Tuesday, 19 April 2011
KING KOBRA - King Kobra
For some people, Carmine Appice will be most famous through his work with Vanilla Fudge, followed by a shortlived Blind Faith-eque collaboration with Jeff Beck (a collaboration which, aside from not being especially good, also featured Vanilla Fudge’s bassist Tim Bogert). For others – and mostly those whose musical tastes favour a more metallic approach - Carmine will be known as the older brother of Dio/Black Sabbath drummer Vinny Appice and founder of the cult melodic metal outfit King Kobra.
King Kobra’s first two albums -‘Ready to Strike’ and ‘Thrill of a Lifetime’- are cult classics. Granted, they’re a little hit and miss, but the great moments on both albums are among the best that 80s melodic metal has to offer. This is, in no small part, due to the then unknown Mark Free being the featured vocalist on both albums; a performer whom would go on to become one of the melodic rock scene’s best-loved voices, achieving greater accolades with cult AOR bands Signal and Unruly Child. Sadly, by the time King Kobra issued their third album a couple of years later – the appropriately titled ‘III’ – bassist Johnny Rod had joined W.A.S.P., Mark Free had moved on, King Kobra’s sound had toughened up...and new vocalist Johnny Edwards just wasn’t up to the job. [Edwards would face a similarly hard task replacing Lou Gramm in Foreigner a couple of years later]. King Kobra threw in the towel after that third album, with Appice joining ex-Thin Lizzy guitarist John Sykes to form Blue Murder. Appice left Blue Murder in 1992 to move on to other projects.
Thirteen years after King Kobra’s third album, Appice resurrected the band name and released ‘Hollywood Trash’ – a King Kobra album in name only, with Appice being the sole original member. For this third incarnation of King Kobra, Kelly Keeling was enlisted on vocals (a man, whom coincidentally, had also been Blue Murder’s frontman sometime after Appice’s departure). While ‘Hollywood Trash’s material was patchy and had the audio quality of something recorded in a shed, Keeling did his best to deliver decent vocal performances. The end result, unsurprisingly, wasn’t really any better than ‘King Kobra III’; it seemed that no matter how hard they tried, this band were never going to match their early days with Mark Free.
A decade later, King Kobra announced they were to make a comeback. With Appice gathering together most of the original line-up (excluding Mark Free, now Marcie), it would certainly be seen as a step in the right direction. The resulting self-titled album – their first to be released on Frontiers Records – is marginally better than the worst bits of ‘King Kobra III’ and better sounding than ‘Hollywood Trash’, but in reality, that’s not difficult.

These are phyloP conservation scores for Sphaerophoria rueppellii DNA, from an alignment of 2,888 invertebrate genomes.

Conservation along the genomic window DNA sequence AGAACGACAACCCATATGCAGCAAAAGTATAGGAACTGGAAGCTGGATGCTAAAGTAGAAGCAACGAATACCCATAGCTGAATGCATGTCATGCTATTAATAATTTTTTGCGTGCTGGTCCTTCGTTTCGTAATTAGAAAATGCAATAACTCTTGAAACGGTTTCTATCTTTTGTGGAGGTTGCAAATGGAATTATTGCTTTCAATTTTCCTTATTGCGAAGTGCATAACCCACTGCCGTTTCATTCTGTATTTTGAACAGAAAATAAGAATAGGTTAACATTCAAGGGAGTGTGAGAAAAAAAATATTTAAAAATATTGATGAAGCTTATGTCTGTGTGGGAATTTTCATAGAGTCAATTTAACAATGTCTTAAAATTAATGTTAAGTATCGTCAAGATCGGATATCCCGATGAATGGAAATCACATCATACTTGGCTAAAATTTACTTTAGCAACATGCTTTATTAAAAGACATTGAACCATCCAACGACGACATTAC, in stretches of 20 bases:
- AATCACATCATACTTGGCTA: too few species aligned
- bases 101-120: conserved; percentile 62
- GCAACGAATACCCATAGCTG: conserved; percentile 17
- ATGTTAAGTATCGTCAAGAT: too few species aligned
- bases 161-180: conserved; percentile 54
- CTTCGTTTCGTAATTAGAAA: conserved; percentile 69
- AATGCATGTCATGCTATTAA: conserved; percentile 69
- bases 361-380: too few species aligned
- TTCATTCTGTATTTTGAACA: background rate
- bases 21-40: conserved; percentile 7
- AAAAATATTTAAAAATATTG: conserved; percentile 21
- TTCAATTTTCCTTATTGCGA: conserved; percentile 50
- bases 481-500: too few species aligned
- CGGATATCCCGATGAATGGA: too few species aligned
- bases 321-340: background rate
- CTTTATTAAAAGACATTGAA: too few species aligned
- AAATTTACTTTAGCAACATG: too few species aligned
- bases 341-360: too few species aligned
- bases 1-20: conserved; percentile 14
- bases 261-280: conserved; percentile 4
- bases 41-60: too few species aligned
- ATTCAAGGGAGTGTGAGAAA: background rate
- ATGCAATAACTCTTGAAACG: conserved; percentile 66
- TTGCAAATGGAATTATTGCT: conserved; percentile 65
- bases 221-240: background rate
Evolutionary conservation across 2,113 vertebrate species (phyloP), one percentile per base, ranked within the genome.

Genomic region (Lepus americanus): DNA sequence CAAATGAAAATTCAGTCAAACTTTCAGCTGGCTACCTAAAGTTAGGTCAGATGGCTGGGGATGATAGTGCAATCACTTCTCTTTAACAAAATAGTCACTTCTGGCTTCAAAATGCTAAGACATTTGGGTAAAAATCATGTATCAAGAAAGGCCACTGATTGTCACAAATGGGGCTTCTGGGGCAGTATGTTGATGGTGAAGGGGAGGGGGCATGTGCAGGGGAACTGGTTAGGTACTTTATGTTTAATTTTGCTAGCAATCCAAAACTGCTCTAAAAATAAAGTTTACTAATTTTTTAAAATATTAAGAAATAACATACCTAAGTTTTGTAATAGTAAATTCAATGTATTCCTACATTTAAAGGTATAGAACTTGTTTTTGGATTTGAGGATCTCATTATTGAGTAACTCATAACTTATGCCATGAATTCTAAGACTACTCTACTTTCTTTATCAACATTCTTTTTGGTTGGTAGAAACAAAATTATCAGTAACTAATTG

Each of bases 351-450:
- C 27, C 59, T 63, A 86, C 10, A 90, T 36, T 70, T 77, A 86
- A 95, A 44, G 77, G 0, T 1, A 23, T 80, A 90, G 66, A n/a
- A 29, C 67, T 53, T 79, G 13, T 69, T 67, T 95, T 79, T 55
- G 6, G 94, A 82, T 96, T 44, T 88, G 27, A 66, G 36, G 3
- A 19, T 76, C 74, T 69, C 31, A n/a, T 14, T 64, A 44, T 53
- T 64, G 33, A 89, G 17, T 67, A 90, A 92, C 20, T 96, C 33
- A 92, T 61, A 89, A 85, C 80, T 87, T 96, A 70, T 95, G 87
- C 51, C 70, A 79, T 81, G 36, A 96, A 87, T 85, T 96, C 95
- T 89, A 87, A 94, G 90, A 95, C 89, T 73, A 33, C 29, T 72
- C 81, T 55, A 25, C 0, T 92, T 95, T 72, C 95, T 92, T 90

The riffs are chunky and the choruses are suitably big and the energy on show could possibly equal parts of ‘Ready To Strike’, but the album lets itself down with average song writing, full of absolutely brazen clichés. Their attempt at making a deliberately feel-good record is hampered throughout by an average vocal performance, courtesy of ex-Rough Cutt/Quiet Riot man Paul Shortino. A quick look at the track-listing ought to give you some indication of where the disc is headed: ‘Tear Down The Walls’, ‘Turn Up The Good Times’, ‘Screamin’ For More’, ‘This Is How We Roll’ – and even worse – ‘Rock This House’.
On the plus side, the band turns in some solid, if predictable, musical performances. A few of David Michael-Philips’s guitar solos really hit the spot and, naturally, Appice’s hard rock drum style is great throughout. It seems a shame that the decent moments are often let down by Shortino’s slightly rough delivery and even rougher lyrical content. ‘Top of the World’ is helped by some solid harmony vocals and a cracking guitar solo, only then to be let down by a lazy one-line hook, but even so, it at least hints at the better material from King Kobra’s early albums, while the Whitesnake-with-an-average vocalist approach of ‘You Make It Easy’ surprises with the inclusion of a nifty acoustic guitar solo.
The best track on offer is certainly ‘We Got a Fever’, where King Kobra attempt to put away their “rock clichés 101” bible and mix their brand of hard rock with a gentle bluesy tone. The slower, slightly more brooding feel allows David Michael-Phillips and Mick Sweda an opportunity for their playing to stretch slightly beyond King Kobra’s usual melodic metal confines, and the end result is far more sympathetic to Paul Shortino’s vocal style. Even though the big ballad ‘Tears Turn To Rain’ is an improvement over most of the material here, any passion it could have had gets flattened by Shortino’s approach – his husky tones are really at odds with the kind of huge, effortless delivery it really needed.
While some will praise this return of King Kobra after a decade away, this release is little more than okay at best, while at worst, it could possibly rival Paul Sabu’s 1995 outing ‘In Dreams’ as one of the most embarrassing, clichéd offerings imaginable. If you’re an undemanding rock fan who’s never really let go of the past, you may still be happy to “tear down the walls” or “turn up the good times”, but for everyone else, this album is about as fresh as Carmine Appice’s leather trousers from 1989.